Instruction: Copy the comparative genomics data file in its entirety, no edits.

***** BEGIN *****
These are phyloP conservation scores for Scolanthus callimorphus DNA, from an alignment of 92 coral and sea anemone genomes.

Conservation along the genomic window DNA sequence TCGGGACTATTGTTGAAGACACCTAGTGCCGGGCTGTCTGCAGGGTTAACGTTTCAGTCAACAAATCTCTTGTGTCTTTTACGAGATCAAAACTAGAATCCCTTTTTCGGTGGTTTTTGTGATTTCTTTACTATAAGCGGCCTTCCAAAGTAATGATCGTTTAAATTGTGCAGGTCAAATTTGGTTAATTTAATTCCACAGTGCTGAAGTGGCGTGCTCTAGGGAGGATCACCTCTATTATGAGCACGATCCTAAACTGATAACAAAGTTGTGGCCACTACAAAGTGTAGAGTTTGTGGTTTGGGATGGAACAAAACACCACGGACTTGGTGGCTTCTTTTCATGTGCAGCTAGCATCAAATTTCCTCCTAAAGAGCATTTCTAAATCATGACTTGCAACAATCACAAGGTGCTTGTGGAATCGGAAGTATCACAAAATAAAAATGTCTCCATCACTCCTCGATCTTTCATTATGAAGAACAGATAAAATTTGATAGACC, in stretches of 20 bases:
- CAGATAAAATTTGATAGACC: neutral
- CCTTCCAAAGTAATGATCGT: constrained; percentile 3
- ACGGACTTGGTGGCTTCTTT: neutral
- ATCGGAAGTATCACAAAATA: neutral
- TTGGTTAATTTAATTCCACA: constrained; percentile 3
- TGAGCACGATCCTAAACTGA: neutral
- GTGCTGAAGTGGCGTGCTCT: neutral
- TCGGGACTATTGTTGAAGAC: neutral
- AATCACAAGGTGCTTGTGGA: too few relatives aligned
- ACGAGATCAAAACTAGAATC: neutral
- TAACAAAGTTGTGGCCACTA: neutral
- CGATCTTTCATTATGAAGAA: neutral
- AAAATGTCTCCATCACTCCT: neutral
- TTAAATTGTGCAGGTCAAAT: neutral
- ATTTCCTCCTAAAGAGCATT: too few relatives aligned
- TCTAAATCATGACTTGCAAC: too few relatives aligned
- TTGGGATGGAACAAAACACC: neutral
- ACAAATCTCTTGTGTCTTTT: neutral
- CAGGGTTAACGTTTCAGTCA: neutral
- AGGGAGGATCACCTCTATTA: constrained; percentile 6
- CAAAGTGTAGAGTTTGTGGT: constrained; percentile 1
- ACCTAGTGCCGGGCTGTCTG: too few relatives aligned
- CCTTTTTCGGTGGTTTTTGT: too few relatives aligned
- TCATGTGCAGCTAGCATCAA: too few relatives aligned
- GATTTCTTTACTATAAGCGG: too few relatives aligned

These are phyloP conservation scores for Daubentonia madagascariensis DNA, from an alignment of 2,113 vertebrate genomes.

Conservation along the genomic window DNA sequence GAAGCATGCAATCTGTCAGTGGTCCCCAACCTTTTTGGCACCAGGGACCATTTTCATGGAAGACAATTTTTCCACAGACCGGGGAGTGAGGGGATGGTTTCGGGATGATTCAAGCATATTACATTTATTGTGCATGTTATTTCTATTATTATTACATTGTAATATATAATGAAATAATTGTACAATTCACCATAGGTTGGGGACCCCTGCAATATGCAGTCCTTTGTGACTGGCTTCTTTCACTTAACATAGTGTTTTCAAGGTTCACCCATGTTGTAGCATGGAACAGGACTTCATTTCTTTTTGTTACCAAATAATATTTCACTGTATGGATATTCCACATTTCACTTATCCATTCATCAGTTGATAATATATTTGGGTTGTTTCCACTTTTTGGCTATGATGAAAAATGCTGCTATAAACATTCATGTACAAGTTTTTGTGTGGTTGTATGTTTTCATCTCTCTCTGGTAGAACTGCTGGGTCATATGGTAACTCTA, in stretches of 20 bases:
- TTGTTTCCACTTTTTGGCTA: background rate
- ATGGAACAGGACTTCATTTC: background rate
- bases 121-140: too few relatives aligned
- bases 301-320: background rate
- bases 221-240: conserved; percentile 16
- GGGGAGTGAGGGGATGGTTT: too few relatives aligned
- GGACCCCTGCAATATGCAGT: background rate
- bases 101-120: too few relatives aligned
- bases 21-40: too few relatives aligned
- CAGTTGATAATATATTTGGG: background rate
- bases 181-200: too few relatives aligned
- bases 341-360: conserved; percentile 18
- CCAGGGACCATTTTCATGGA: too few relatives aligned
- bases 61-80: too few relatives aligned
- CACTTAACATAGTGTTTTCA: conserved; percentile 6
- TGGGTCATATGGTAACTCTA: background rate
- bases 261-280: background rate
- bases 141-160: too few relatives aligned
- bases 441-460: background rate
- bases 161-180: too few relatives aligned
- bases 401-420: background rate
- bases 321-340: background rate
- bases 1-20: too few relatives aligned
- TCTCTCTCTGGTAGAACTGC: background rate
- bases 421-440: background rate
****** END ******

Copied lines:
These are phyloP conservation scores for Scolanthus callimorphus DNA, from an alignment of 92 coral and sea anemone genomes.

Conservation along the genomic window DNA sequence TCGGGACTATTGTTGAAGACACCTAGTGCCGGGCTGTCTGCAGGGTTAACGTTTCAGTCAACAAATCTCTTGTGTCTTTTACGAGATCAAAACTAGAATCCCTTTTTCGGTGGTTTTTGTGATTTCTTTACTATAAGCGGCCTTCCAAAGTAATGATCGTTTAAATTGTGCAGGTCAAATTTGGTTAATTTAATTCCACAGTGCTGAAGTGGCGTGCTCTAGGGAGGATCACCTCTATTATGAGCACGATCCTAAACTGATAACAAAGTTGTGGCCACTACAAAGTGTAGAGTTTGTGGTTTGGGATGGAACAAAACACCACGGACTTGGTGGCTTCTTTTCATGTGCAGCTAGCATCAAATTTCCTCCTAAAGAGCATTTCTAAATCATGACTTGCAACAATCACAAGGTGCTTGTGGAATCGGAAGTATCACAAAATAAAAATGTCTCCATCACTCCTCGATCTTTCATTATGAAGAACAGATAAAATTTGATAGACC, in stretches of 20 bases:
- CAGATAAAATTTGATAGACC: neutral
- CCTTCCAAAGTAATGATCGT: constrained; percentile 3
- ACGGACTTGGTGGCTTCTTT: neutral
- ATCGGAAGTATCACAAAATA: neutral
- TTGGTTAATTTAATTCCACA: constrained; percentile 3
- TGAGCACGATCCTAAACTGA: neutral
- GTGCTGAAGTGGCGTGCTCT: neutral
- TCGGGACTATTGTTGAAGAC: neutral
- AATCACAAGGTGCTTGTGGA: too few relatives aligned
- ACGAGATCAAAACTAGAATC: neutral
- TAACAAAGTTGTGGCCACTA: neutral
- CGATCTTTCATTATGAAGAA: neutral
- AAAATGTCTCCATCACTCCT: neutral
- TTAAATTGTGCAGGTCAAAT: neutral
- ATTTCCTCCTAAAGAGCATT: too few relatives aligned
- TCTAAATCATGACTTGCAAC: too few relatives aligned
- TTGGGATGGAACAAAACACC: neutral
- ACAAATCTCTTGTGTCTTTT: neutral
- CAGGGTTAACGTTTCAGTCA: neutral
- AGGGAGGATCACCTCTATTA: constrained; percentile 6
- CAAAGTGTAGAGTTTGTGGT: constrained; percentile 1
- ACCTAGTGCCGGGCTGTCTG: too few relatives aligned
- CCTTTTTCGGTGGTTTTTGT: too few relatives aligned
- TCATGTGCAGCTAGCATCAA: too few relatives aligned
- GATTTCTTTACTATAAGCGG: too few relatives aligned

These are phyloP conservation scores for Daubentonia madagascariensis DNA, from an alignment of 2,113 vertebrate genomes.

Conservation along the genomic window DNA sequence GAAGCATGCAATCTGTCAGTGGTCCCCAACCTTTTTGGCACCAGGGACCATTTTCATGGAAGACAATTTTTCCACAGACCGGGGAGTGAGGGGATGGTTTCGGGATGATTCAAGCATATTACATTTATTGTGCATGTTATTTCTATTATTATTACATTGTAATATATAATGAAATAATTGTACAATTCACCATAGGTTGGGGACCCCTGCAATATGCAGTCCTTTGTGACTGGCTTCTTTCACTTAACATAGTGTTTTCAAGGTTCACCCATGTTGTAGCATGGAACAGGACTTCATTTCTTTTTGTTACCAAATAATATTTCACTGTATGGATATTCCACATTTCACTTATCCATTCATCAGTTGATAATATATTTGGGTTGTTTCCACTTTTTGGCTATGATGAAAAATGCTGCTATAAACATTCATGTACAAGTTTTTGTGTGGTTGTATGTTTTCATCTCTCTCTGGTAGAACTGCTGGGTCATATGGTAACTCTA, in stretches of 20 bases:
- TTGTTTCCACTTTTTGGCTA: background rate
- ATGGAACAGGACTTCATTTC: background rate
- bases 121-140: too few relatives aligned
- bases 301-320: background rate
- bases 221-240: conserved; percentile 16
- GGGGAGTGAGGGGATGGTTT: too few relatives aligned
- GGACCCCTGCAATATGCAGT: background rate
- bases 101-120: too few relatives aligned
- bases 21-40: too few relatives aligned
- CAGTTGATAATATATTTGGG: background rate
- bases 181-200: too few relatives aligned
- bases 341-360: conserved; percentile 18
- CCAGGGACCATTTTCATGGA: too few relatives aligned
- bases 61-80: too few relatives aligned
- CACTTAACATAGTGTTTTCA: conserved; percentile 6
- TGGGTCATATGGTAACTCTA: background rate
- bases 261-280: background rate
- bases 141-160: too few relatives aligned
- bases 441-460: background rate
- bases 161-180: too few relatives aligned
- bases 401-420: background rate
- bases 321-340: background rate
- bases 1-20: too few relatives aligned
- TCTCTCTCTGGTAGAACTGC: background rate
- bases 421-440: background rate